Anger’s role in cooperation |

Anger’s role in cooperation

Alan Braunholtz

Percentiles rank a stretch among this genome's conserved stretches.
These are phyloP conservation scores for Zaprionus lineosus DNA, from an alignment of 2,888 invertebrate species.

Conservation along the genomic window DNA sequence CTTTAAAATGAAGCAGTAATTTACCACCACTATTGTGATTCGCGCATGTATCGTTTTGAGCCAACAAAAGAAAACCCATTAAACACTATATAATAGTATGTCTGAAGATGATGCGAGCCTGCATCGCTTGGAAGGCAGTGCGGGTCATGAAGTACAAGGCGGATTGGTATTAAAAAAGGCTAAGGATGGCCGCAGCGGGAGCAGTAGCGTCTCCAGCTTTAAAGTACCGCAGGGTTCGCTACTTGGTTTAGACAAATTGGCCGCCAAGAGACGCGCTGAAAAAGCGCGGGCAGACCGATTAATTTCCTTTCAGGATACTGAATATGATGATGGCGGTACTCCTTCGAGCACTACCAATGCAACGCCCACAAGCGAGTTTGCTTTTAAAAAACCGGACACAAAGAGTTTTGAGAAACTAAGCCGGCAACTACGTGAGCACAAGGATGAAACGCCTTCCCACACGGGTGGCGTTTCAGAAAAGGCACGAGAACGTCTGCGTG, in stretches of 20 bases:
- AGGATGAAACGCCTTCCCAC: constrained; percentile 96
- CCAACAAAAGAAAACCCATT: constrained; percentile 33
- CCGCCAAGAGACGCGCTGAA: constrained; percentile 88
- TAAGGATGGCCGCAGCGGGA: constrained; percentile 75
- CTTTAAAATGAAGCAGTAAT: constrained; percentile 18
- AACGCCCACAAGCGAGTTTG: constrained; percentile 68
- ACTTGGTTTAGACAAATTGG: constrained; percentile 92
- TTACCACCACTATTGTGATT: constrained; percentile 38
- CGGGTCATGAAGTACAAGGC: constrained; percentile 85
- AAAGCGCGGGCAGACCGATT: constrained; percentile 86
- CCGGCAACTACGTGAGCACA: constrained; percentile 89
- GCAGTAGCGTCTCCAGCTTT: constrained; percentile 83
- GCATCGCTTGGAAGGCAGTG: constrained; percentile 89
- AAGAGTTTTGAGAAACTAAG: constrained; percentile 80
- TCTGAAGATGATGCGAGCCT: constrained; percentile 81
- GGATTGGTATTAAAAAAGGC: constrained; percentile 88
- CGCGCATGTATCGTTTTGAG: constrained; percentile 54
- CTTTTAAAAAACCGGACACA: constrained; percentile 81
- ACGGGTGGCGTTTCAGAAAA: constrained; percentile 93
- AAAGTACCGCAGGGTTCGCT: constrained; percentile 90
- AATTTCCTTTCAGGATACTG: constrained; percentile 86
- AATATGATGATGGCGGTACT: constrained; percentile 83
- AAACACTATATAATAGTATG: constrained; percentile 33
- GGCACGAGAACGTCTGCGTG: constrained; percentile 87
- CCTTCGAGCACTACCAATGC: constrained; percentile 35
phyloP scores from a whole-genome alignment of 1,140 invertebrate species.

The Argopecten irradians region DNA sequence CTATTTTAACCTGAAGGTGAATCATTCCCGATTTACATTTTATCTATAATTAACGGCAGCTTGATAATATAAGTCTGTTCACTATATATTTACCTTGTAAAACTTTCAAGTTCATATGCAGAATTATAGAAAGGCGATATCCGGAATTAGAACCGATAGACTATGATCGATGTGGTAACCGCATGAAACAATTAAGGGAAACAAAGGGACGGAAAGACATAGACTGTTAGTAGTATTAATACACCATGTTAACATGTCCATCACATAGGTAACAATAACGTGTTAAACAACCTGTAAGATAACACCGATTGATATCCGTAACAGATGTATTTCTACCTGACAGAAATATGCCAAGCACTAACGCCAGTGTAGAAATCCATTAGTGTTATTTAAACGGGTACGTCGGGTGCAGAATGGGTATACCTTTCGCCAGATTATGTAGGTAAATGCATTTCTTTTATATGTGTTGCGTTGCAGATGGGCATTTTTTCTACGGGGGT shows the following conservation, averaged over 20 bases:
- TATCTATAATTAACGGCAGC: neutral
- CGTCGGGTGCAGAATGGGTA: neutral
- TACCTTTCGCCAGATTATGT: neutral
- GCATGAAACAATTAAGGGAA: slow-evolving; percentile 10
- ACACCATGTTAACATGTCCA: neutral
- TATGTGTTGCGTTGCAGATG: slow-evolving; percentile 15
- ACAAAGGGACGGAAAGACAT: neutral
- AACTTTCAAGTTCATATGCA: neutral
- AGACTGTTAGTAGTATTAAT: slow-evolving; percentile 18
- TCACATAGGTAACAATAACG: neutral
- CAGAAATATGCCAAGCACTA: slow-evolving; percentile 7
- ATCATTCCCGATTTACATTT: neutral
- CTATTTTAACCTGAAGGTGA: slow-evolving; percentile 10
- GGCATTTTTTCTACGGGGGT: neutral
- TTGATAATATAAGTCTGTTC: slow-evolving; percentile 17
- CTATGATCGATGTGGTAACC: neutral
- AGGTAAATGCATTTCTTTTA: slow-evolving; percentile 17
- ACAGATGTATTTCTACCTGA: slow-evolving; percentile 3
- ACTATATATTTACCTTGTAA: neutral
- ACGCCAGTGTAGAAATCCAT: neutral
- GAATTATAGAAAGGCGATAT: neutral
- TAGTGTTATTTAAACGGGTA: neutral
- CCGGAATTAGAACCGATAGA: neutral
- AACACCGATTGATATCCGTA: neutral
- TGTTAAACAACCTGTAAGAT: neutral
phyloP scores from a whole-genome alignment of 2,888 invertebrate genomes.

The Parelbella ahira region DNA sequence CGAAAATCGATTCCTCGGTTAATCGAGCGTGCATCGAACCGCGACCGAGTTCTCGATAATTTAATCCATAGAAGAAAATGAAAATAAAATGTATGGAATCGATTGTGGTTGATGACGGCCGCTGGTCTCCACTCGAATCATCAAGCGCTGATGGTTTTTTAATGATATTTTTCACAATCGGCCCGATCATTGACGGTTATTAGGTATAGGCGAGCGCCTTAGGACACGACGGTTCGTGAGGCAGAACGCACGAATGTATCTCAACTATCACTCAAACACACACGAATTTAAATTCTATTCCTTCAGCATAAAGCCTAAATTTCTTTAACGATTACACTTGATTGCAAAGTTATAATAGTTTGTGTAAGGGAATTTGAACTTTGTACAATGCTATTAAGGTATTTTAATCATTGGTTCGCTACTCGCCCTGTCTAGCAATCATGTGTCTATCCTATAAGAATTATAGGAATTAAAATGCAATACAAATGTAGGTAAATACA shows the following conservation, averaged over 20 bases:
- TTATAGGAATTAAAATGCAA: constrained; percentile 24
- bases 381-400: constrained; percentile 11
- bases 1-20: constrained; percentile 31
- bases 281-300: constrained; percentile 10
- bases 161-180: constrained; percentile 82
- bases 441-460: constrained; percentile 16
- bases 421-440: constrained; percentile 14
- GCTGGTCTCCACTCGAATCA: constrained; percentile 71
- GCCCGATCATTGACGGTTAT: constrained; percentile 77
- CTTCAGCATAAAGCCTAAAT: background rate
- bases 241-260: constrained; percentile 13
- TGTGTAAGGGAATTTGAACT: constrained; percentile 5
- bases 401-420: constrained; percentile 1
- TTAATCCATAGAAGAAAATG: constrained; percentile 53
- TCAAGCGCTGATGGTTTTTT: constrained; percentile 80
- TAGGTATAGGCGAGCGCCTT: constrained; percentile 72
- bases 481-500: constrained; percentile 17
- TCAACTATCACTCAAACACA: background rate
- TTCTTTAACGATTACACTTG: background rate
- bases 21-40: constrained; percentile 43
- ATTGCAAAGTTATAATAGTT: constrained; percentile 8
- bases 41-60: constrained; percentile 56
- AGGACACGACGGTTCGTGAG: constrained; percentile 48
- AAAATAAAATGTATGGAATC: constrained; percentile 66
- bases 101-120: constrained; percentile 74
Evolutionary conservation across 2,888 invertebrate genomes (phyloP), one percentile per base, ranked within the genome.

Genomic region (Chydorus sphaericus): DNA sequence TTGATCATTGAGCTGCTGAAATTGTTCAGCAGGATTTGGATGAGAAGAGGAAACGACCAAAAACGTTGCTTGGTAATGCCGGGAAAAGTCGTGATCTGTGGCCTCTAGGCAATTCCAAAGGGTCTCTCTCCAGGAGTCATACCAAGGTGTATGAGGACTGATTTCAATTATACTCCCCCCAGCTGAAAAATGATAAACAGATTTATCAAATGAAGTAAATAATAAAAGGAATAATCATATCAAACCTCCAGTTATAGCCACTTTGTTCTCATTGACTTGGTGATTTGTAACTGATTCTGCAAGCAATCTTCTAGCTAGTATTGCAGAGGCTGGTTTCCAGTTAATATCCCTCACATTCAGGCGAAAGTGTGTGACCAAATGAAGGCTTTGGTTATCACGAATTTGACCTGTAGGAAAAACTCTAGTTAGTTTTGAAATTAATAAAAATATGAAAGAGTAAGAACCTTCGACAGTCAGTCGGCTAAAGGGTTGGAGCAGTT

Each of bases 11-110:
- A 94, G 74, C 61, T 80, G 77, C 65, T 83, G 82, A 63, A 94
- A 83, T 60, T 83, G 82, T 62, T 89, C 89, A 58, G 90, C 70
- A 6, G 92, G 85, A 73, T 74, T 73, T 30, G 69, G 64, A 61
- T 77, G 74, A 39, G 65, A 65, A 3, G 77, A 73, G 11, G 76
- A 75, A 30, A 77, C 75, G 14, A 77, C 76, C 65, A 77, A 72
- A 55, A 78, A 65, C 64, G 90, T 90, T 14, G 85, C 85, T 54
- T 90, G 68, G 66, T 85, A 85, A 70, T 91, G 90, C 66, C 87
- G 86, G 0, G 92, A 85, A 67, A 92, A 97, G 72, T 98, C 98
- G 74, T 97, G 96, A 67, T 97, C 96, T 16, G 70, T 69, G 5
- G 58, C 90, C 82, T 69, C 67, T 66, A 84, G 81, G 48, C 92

“This is not road rage! It’s justified self-righteous anger.” That’s one of my favorite bumper stickers. Perhaps it also expresses one instinct that holds societies together. Driving like a selfish jerk, assuming a right to cut ahead of everyone else since of course your time is more important, is one thing. The desire to punish these cheats of the road is another. Recent research suggests it’s a cornerstone of cooperative society, if not safe driving.Humans are a strangely cooperative lot. Animals can show the gift of kindness, but almost only to genetic relatives. This is explained by the selfish gene theory in which shared DNA programs its biological hosts to help similar strands of DNA in brothers and sisters out.We’re different. We continually show we’ll help out total strangers with little if any chance for them to pay us back. Few in the U.S. expect anyone in Indonesia to help us out anytime soon. But we, and the whole world, gave millions after the tsunami.There are a lot of experiments with real people playing games with real money that show strong reciprocal behavior. People will cooperate even when the experiment makes it clear there is nothing to gain. They will also punish perceived cheaters at significant costs to themselves; about half of us want to play fair regardless, apparently.Why? Some argue this is an evolutionary maladaptation left over from older times when we lived in small groups that depended on cooperation to survive. A “you scratch my back and I’ll scratch yours” type of reciprocal altruism. If this is true, anonymous modern society should be weeding this behavior out as we become a disconnected sprawl of selfish bastards.Happily, there are plenty of arguments against this. Similar experiments show we distinguish between repeated games with the same players and one-off encounters. Repeated games double the level of cooperation but even one-offs show a strong reciprocity. The maladaptation theory suggests we should treat both the same, but we don’t. We know the difference and still choose to cooperate.Computer models suggest why. Individually cheats prosper. But when groups compete, the cooperative groups win. Even individuals prone to cheating can see this and go along for their own gain, at least until the group reaches a size of about 10, then it pays to cheat again. Groups can counteract this by actively punishing cheats, and this works up to a size of 50. Then the anonymity of size lets the cheaters profit again.This is where hardline, self-righteous anger comes into its own. If a group punishes not only the cheaters but also those who turn a blind eye, then cooperation occurs in groups of several hundred and more. The management cliche “if you’re not part of the solution, you’re part of the problem” takes on a whole new relevance here.Other reasons to behave nicely include education. Societies spend a lot of time teaching their children a moral code that almost always encourages cooperative actions. Every religion has a version of the Golden Rule – treat others how you’d like to be treated. I’ve never quite worked out how absolute “me-first” versions of capitalism attached themselves to some of these religions, but they did.Being generous is great for one’s standing in society. I’m willing to bet Bill Gates is known in the developing world because of the generosity of his foundation as much as being the world’s richest person.Punishing cheats also adds to your reputation, and reputations mean a lot in games in which the players choose to cooperate and punish. Then you get into biochemical rewards in the brain. Being generous stimulates areas of the brain associated with rewards. A similar rush kicks in when we punish cheats. There is a real pleasure in giving and getting even. Alan Braunholtz of Vail writes a weekly column for the Daily.Vail, Colorado

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